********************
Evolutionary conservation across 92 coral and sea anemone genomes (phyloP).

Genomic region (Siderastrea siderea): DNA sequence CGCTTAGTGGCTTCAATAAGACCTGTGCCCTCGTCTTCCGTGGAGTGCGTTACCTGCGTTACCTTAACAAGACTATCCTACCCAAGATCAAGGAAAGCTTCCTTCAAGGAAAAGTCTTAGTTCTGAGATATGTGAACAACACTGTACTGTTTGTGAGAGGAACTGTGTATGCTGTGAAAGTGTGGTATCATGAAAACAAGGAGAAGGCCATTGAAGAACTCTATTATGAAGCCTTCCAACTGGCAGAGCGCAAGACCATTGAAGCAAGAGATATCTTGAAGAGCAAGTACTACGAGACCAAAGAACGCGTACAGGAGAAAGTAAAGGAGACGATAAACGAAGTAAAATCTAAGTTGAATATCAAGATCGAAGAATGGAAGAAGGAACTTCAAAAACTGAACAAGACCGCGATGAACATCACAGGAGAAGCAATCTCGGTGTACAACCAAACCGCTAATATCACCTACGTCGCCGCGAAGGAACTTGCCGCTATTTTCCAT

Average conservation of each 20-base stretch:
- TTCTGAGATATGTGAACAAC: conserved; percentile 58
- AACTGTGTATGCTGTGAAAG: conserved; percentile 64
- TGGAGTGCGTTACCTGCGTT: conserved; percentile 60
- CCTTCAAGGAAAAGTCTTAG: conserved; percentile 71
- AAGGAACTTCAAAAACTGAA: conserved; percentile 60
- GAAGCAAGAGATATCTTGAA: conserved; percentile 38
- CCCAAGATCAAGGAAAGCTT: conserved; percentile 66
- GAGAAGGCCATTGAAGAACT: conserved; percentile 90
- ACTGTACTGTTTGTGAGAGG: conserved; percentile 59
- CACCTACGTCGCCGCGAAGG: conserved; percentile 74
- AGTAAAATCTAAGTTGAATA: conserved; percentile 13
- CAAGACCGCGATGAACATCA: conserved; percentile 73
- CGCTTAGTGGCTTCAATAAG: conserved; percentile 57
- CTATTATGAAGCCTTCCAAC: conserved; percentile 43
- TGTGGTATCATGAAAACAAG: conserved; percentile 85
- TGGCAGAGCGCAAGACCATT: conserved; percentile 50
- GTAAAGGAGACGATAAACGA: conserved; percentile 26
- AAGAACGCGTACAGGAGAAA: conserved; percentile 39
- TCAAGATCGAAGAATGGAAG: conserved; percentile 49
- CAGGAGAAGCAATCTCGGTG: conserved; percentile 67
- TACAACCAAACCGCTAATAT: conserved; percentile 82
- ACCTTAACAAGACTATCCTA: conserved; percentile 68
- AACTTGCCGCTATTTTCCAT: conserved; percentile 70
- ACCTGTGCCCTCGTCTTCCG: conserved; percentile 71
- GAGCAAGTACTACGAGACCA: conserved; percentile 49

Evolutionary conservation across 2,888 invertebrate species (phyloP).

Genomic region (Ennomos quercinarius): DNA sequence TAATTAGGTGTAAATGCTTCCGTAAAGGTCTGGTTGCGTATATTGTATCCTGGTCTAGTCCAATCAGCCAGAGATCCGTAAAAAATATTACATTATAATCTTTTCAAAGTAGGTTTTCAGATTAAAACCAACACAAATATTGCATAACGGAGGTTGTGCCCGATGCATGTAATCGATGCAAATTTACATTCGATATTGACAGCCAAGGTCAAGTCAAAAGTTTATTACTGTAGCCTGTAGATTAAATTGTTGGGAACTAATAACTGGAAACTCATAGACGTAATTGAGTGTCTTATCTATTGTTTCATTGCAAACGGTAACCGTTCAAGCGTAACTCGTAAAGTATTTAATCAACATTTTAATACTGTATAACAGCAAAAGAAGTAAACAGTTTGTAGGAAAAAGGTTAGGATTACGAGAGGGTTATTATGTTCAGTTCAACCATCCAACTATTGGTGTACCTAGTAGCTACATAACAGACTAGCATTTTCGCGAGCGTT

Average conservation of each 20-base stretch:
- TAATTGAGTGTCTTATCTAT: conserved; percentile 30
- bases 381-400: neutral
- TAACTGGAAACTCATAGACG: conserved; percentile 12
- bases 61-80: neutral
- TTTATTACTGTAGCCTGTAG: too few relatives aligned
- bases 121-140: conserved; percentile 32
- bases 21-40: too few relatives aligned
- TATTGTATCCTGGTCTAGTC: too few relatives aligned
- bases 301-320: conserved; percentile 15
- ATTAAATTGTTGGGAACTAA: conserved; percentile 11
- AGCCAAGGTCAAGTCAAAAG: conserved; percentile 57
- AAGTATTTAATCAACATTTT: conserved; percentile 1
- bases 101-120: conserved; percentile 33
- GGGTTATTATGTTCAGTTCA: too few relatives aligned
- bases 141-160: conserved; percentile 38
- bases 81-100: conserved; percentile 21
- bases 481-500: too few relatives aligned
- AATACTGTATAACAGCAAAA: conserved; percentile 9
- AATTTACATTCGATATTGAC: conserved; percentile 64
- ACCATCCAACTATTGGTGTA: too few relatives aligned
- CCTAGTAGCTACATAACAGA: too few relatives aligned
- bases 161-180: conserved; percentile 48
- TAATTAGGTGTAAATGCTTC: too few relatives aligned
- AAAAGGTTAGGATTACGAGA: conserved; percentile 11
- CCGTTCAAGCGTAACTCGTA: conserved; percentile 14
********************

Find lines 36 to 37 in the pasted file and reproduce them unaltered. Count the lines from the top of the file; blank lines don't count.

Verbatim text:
- TTTATTACTGTAGCCTGTAG: too few relatives aligned
- bases 121-140: conserved; percentile 32